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Predictors of toxicity-related hospitalization in four randomized studies of 5-fluorouracil-based chemotherapy in metastatic colorectal cancer

  • Omar Abdel-RahmanEmail author
  • Osama Ahmed
Original Article
  • 45 Downloads

Abstract

Objective

To evaluate the predictors of toxicity-related hospitalization associated with various chemotherapy regimens among metastatic colorectal cancer patients

Methods

This pooled analysis includes patient-level datasets from four randomized clinical studies (NCT00272051; NCT00305188; NCT00115765; NCT00364013). Through univariate and multivariate logistic regression analyses, factors predicting the development of serious adverse events, fatal adverse events, and toxicity-related hospitalizations were determined.

Results

A total of 2533 patients were included in the current study. A total of 1010 patients (39.9%) experienced one or more episodes of serious adverse events. These include 914 patients (36.1%) who were hospitalized at least once and 148 patients (5.8%) who suffered from a fatal adverse event. Within multivariate logistic regression analysis, older age (P < 0.001), higher ECOG score (P < 0.001), bevacizumab-containing chemotherapy (P < 0.001), and panitumumab-containing chemotherapy (P < 0.001) were predictive of hospitalization. Similarly, older age (P < 0.001), higher ECOG score (P < 0.001), and panitumumab-containing chemotherapy (P = 0.003) were predictive of fatal adverse events in multivariate logistic regression analysis. Moreover, in a multivariate Cox regression analysis, hospitalization was predictive of worse overall survival (P < 0.001) and progression-free survival (P < 0.001).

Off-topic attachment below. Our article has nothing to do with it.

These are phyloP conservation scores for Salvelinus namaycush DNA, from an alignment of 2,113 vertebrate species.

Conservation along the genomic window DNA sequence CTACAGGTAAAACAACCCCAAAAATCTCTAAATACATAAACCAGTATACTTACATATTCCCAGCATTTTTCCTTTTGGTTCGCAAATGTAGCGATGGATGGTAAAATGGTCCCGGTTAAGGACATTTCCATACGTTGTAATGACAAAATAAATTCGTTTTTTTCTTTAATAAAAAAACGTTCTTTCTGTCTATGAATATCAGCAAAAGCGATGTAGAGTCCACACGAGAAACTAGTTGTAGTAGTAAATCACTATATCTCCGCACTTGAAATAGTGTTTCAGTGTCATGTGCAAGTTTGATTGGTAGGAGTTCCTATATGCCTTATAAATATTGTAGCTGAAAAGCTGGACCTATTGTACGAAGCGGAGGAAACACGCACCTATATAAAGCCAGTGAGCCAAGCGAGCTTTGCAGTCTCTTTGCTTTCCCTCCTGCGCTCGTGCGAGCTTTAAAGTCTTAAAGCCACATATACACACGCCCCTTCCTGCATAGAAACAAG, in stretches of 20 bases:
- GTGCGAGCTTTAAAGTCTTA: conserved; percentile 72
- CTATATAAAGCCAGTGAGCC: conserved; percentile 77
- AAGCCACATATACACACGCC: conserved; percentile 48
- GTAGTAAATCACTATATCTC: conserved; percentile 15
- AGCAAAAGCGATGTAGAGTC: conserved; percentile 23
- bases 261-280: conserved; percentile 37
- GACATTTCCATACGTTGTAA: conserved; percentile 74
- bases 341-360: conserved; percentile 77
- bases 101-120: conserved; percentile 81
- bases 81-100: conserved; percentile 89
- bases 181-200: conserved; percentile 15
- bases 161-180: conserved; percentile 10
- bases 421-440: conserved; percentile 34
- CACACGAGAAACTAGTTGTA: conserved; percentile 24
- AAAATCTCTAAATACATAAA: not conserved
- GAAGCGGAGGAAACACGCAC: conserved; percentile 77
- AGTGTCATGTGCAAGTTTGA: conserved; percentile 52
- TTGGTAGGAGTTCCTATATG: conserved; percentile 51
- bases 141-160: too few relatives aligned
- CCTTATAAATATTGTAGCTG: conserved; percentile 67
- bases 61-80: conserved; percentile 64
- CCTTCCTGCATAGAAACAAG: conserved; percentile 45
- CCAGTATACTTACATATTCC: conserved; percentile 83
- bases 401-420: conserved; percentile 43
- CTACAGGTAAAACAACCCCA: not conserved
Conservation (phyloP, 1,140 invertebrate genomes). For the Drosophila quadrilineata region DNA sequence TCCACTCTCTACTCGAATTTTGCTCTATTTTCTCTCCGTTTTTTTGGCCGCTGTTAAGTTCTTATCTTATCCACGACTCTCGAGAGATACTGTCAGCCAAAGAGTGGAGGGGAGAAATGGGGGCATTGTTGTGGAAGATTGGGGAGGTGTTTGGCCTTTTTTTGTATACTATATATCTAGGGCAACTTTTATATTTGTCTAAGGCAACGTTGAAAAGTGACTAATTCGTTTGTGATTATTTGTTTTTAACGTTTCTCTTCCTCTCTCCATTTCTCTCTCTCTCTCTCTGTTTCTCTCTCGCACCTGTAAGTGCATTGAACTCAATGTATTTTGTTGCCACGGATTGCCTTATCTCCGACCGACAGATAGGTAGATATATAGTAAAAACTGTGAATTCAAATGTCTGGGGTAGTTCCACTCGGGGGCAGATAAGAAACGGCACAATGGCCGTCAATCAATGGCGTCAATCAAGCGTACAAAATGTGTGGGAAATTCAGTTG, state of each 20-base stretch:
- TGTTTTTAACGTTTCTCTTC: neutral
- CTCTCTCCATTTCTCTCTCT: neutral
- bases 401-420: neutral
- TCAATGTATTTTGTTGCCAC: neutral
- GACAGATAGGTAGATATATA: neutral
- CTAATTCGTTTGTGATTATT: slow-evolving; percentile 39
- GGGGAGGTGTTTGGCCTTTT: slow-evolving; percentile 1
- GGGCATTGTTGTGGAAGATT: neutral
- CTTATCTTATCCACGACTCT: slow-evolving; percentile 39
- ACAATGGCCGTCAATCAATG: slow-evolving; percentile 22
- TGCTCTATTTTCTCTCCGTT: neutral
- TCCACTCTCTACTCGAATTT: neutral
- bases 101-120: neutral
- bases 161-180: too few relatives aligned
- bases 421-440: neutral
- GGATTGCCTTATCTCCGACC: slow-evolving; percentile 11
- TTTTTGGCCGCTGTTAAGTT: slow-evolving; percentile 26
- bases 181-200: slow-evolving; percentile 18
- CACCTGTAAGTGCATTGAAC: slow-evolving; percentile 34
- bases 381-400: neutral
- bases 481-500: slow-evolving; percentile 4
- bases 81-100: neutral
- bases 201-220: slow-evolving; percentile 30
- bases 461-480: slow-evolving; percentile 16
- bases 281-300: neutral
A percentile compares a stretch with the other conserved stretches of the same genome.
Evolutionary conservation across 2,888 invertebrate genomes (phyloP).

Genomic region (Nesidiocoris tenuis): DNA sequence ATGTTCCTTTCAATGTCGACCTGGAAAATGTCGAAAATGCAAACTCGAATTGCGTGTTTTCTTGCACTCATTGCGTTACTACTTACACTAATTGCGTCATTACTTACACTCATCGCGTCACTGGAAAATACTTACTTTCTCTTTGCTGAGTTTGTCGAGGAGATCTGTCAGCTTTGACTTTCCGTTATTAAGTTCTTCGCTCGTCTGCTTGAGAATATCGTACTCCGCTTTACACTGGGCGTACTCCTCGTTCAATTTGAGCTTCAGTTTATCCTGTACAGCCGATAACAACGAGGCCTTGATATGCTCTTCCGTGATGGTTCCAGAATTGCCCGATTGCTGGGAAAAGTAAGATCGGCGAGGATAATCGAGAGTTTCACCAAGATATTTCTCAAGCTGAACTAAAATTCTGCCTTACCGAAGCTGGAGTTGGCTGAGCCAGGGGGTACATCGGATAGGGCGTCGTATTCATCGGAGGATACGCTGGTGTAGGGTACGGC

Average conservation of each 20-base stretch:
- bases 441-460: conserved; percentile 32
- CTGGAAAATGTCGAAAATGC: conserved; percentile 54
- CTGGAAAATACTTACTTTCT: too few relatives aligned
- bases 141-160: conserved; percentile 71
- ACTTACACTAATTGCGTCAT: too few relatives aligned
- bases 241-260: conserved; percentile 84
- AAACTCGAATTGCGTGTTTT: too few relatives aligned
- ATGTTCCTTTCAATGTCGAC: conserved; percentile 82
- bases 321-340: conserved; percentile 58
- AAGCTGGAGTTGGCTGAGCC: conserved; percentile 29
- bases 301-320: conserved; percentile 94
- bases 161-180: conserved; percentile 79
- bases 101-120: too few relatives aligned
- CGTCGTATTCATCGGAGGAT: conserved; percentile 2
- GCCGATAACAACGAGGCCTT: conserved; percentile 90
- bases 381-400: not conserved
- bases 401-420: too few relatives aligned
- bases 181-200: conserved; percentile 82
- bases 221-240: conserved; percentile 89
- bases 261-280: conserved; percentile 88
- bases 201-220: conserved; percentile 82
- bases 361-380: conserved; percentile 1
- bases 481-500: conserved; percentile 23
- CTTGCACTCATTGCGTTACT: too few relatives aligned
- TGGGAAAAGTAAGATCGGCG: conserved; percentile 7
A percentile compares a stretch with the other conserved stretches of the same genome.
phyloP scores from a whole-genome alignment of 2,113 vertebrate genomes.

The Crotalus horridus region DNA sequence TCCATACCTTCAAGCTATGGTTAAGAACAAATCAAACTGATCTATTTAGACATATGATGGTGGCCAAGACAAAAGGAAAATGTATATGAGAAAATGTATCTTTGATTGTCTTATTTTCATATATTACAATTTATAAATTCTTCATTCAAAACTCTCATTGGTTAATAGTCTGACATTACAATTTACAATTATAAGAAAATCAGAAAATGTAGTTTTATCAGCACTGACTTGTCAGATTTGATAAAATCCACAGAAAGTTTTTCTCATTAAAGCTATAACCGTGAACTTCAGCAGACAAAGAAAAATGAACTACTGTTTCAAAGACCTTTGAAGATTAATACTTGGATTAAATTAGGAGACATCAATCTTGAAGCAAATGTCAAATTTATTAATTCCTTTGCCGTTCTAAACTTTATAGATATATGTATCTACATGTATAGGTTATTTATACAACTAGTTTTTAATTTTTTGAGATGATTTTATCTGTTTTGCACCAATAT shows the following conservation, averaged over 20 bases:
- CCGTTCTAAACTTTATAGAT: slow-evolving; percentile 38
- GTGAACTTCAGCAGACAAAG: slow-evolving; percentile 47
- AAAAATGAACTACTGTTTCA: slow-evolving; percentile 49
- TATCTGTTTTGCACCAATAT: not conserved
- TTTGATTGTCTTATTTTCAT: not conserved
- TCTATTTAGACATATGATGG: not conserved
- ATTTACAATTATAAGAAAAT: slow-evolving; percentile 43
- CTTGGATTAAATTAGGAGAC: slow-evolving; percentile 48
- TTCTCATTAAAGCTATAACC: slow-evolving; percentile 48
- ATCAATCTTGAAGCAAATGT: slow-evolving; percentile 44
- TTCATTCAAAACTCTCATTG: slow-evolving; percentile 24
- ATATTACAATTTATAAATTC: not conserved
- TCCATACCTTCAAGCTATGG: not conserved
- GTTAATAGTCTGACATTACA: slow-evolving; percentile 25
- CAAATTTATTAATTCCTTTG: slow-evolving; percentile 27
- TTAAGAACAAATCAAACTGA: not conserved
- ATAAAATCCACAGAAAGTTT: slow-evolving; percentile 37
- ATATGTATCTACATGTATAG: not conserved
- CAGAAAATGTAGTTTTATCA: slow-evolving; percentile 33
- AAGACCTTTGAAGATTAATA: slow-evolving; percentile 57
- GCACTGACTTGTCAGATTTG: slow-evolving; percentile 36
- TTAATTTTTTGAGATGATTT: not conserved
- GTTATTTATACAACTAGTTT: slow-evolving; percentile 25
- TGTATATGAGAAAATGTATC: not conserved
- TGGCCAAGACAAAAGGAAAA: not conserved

Conclusions

Older age, poorer performance status, and bevacizumab- and panitumumab-containing regimens are associated with a higher risk of hospitalization. Moreover, hospitalization is predictive of worse overall and progression-free survival.

Keywords

5-fluorouracil Serious adverse events Fatal adverse events Hospitalization Colorectal cancer 

Notes

Acknowledgments

This publication is based on research using information obtained from www.projectdatasphere.org.

Compliance with ethical standards

Informed consent

Informed consent was obtained from all participants included in the study.

Ethical approval

All procedures performed were in accordance with the 1964 Helsinki declaration and its later amendments or comparable ethical standards.

Conflict of interest

The authors declare that they have no conflict of interest.

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Copyright information

© Springer-Verlag GmbH Germany, part of Springer Nature 2019

Authors and Affiliations

  1. 1.Clinical Oncology Department, Faculty of MedicineAin Shams UniversityCairoEgypt
  2. 2.Department of Oncology, Tom Baker Cancer CentreUniversity of CalgaryCalgaryCanada
  3. 3.Department of OncologyUniversity of SaskatchewanSaskatoonCanada

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